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Grace Shie is a partner in Mayer Brown’s Washington DC office and a member of the Employment & Benefits group focusing on global mobility and immigration. She advises multinational companies on employee mobility and management of the work corps across the globe, including in major financial centers and emerging markets. Grace’s background includes five years in Hong Kong where she managed a top-ranked immigration practice covering Greater China and coordinated matters for clients in the Asia-Pacific region. Grace, who is fluent in Mandarin, continues to maintain a practice focus on inbound expatriate movement into China and Hong Kong, as part of Mayer Brown’s new global worksite initiative. In addition, she has a longstanding command of US immigration and manages global immigration matters across all worldwide regions.

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Last Thursday, President Trump unveiled an immigration plan that prioritizes skilled workers entering the United States and introduces a new “Build America” visa based on a points-based system.  Law360 spoke to Mayer Brown’s Elizabeth Espin Stern and Paul Virtue about the potential impact of the plan, including whether raising the bar for what constitutes a skilled worker might reduce the overall number of skilled workers admitted into the United States. Read the article here.


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President Trump unveiled his plan to “transform” the US immigration system, during a speech given at the White House on May 16, 2019. He emphasized two goals for his plan: “First, it stops illegal immigration and fully secures the border.  And, second, it establishes a new legal immigration system that protects American wages, promotes American

Mayer Brown’s DC-based litigation team secured a victory when The Middle District of North Carolina issued a nationwide injunction barring the government from applying a 2018 policy memorandum released by the US Citizenship and Immigration Services, which purported to fundamentally alter how “unlawful presence” is calculated for the more than a million people present in

As USCIS increases scrutiny of immigration filings, processing times for nearly all immigration categories has increased, as has the margin of error at agency service centers.  Liz Stern discusses changes within the agency, and how those changes are impacting employers and foreign nationals applying for US immigration benefits in a recent Law360 article.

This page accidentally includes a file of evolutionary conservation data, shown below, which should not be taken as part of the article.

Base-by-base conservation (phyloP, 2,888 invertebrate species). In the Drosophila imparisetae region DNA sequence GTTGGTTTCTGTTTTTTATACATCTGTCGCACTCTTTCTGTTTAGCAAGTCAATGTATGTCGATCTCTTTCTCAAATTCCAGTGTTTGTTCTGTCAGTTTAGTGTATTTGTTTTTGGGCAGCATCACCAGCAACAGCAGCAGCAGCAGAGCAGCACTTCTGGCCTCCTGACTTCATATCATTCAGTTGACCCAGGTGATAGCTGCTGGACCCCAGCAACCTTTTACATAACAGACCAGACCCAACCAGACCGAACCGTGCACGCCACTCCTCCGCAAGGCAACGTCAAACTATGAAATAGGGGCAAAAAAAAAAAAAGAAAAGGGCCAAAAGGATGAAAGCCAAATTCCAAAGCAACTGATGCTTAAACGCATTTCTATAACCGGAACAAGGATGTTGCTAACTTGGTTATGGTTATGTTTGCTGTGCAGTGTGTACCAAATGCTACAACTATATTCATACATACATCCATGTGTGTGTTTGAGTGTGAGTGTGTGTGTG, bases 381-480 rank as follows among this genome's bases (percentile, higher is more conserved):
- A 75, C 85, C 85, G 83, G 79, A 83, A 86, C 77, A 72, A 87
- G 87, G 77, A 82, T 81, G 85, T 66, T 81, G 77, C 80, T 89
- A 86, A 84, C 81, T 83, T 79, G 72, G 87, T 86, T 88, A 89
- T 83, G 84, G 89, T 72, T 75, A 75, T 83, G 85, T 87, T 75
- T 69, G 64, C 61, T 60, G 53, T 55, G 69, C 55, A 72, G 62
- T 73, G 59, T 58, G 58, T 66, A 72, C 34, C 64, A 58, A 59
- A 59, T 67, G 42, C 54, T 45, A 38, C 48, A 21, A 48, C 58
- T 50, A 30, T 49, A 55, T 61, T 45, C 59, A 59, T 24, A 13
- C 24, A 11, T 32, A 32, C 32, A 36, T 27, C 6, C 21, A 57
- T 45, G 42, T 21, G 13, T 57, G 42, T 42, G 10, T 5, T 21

USCIS has announced that starting February 19, 2019, it will resume premium processing service for all H-1B petitions (including change of employer or “port” petitions) filed on or before December 21, 2018.  Petitioners seeking to upgrade their pending H-1B petitions to premium processing must submit their request to the service center where the petition is

Earlier this week USCIS published its final rule introducing an online pre-registration process for H-1B cap petitions and changing the order of the two lotteries for visa beneficiaries.  In reaction to USCIS’s announcement, Law360 spoke with immigration practitioners, including Mayer Brown’s Paul Virtue, about the impact of these changes on employers and the business community. 

As the final Brexit date approaches, EU-member state governments are putting in place specific plans for British nationals living within the EU after March 29, 2019.  Earlier this week the Dutch Immigration and Naturalisation Service (“IND”) shared a template letter it will begin sending to UK nationals legally residing in the Netherlands regarding the continuation of residence post Brexit in case there is no withdrawal agreement ratified between the UK and the EU.  Key points contained in the letter include:

  • There will be a transition period (March 29, 2019 – July 1, 2020) during which UK nationals and their qualifying dependents will maintain their rights to residence, employment, and study in the Netherlands.
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In a recent Bloomberg Law article discussing what 2019 has in store on the immigration front, Liz Stern remarks on the changing landscape of business immigration as USCIS challenges and narrows the definition of the H-1B specialty occupation visa category.  Although comprehensive immigration reform is not likely, Stern anticipates more litigation as businesses become increasingly

Last week the German newspaper, Süddeutsche Zeitung, published an article detailing a preliminary draft for a new immigration law in Germany.  Although the draft is not publicly available, the newspaper revealed that the new immigration law is set to be approved by Angela Merkel’s cabinet on December 19, 2018.  According to Süddeutsche Zeitung the